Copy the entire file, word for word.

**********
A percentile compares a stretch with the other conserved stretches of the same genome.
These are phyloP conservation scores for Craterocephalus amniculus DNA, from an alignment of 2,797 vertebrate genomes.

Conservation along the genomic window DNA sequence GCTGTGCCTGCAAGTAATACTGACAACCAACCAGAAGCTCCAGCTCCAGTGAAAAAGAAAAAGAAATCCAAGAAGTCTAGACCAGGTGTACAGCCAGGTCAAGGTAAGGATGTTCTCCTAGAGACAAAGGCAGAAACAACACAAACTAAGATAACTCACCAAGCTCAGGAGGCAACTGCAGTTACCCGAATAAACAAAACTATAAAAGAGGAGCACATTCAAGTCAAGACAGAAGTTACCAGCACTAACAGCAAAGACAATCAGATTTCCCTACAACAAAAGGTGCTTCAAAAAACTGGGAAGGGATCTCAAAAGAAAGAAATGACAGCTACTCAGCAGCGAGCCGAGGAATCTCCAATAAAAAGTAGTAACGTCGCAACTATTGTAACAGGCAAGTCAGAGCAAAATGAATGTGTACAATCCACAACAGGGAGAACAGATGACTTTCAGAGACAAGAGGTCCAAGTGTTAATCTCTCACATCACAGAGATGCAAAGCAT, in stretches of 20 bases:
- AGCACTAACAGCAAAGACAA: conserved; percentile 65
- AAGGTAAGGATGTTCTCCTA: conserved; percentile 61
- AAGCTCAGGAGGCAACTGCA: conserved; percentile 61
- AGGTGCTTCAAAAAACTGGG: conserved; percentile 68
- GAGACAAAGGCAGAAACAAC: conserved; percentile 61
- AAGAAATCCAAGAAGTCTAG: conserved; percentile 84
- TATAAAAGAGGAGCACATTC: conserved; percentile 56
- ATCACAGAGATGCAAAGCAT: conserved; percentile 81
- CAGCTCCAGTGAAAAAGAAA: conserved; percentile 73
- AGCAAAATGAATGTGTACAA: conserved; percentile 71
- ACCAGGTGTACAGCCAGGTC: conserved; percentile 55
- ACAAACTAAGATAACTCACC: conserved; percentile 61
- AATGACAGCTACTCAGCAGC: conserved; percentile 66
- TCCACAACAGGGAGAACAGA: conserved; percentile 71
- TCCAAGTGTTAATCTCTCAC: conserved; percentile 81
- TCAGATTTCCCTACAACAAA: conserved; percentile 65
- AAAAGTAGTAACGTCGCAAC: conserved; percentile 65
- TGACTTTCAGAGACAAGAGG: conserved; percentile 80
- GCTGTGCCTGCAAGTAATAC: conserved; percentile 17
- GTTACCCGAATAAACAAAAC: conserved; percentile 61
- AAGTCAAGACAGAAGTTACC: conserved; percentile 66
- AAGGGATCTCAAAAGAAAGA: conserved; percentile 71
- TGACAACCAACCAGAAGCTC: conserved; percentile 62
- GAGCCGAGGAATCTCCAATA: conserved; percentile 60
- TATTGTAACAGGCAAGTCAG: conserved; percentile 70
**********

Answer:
A percentile compares a stretch with the other conserved stretches of the same genome.
These are phyloP conservation scores for Craterocephalus amniculus DNA, from an alignment of 2,797 vertebrate genomes.

Conservation along the genomic window DNA sequence GCTGTGCCTGCAAGTAATACTGACAACCAACCAGAAGCTCCAGCTCCAGTGAAAAAGAAAAAGAAATCCAAGAAGTCTAGACCAGGTGTACAGCCAGGTCAAGGTAAGGATGTTCTCCTAGAGACAAAGGCAGAAACAACACAAACTAAGATAACTCACCAAGCTCAGGAGGCAACTGCAGTTACCCGAATAAACAAAACTATAAAAGAGGAGCACATTCAAGTCAAGACAGAAGTTACCAGCACTAACAGCAAAGACAATCAGATTTCCCTACAACAAAAGGTGCTTCAAAAAACTGGGAAGGGATCTCAAAAGAAAGAAATGACAGCTACTCAGCAGCGAGCCGAGGAATCTCCAATAAAAAGTAGTAACGTCGCAACTATTGTAACAGGCAAGTCAGAGCAAAATGAATGTGTACAATCCACAACAGGGAGAACAGATGACTTTCAGAGACAAGAGGTCCAAGTGTTAATCTCTCACATCACAGAGATGCAAAGCAT, in stretches of 20 bases:
- AGCACTAACAGCAAAGACAA: conserved; percentile 65
- AAGGTAAGGATGTTCTCCTA: conserved; percentile 61
- AAGCTCAGGAGGCAACTGCA: conserved; percentile 61
- AGGTGCTTCAAAAAACTGGG: conserved; percentile 68
- GAGACAAAGGCAGAAACAAC: conserved; percentile 61
- AAGAAATCCAAGAAGTCTAG: conserved; percentile 84
- TATAAAAGAGGAGCACATTC: conserved; percentile 56
- ATCACAGAGATGCAAAGCAT: conserved; percentile 81
- CAGCTCCAGTGAAAAAGAAA: conserved; percentile 73
- AGCAAAATGAATGTGTACAA: conserved; percentile 71
- ACCAGGTGTACAGCCAGGTC: conserved; percentile 55
- ACAAACTAAGATAACTCACC: conserved; percentile 61
- AATGACAGCTACTCAGCAGC: conserved; percentile 66
- TCCACAACAGGGAGAACAGA: conserved; percentile 71
- TCCAAGTGTTAATCTCTCAC: conserved; percentile 81
- TCAGATTTCCCTACAACAAA: conserved; percentile 65
- AAAAGTAGTAACGTCGCAAC: conserved; percentile 65
- TGACTTTCAGAGACAAGAGG: conserved; percentile 80
- GCTGTGCCTGCAAGTAATAC: conserved; percentile 17
- GTTACCCGAATAAACAAAAC: conserved; percentile 61
- AAGTCAAGACAGAAGTTACC: conserved; percentile 66
- AAGGGATCTCAAAAGAAAGA: conserved; percentile 71
- TGACAACCAACCAGAAGCTC: conserved; percentile 62
- GAGCCGAGGAATCTCCAATA: conserved; percentile 60
- TATTGTAACAGGCAAGTCAG: conserved; percentile 70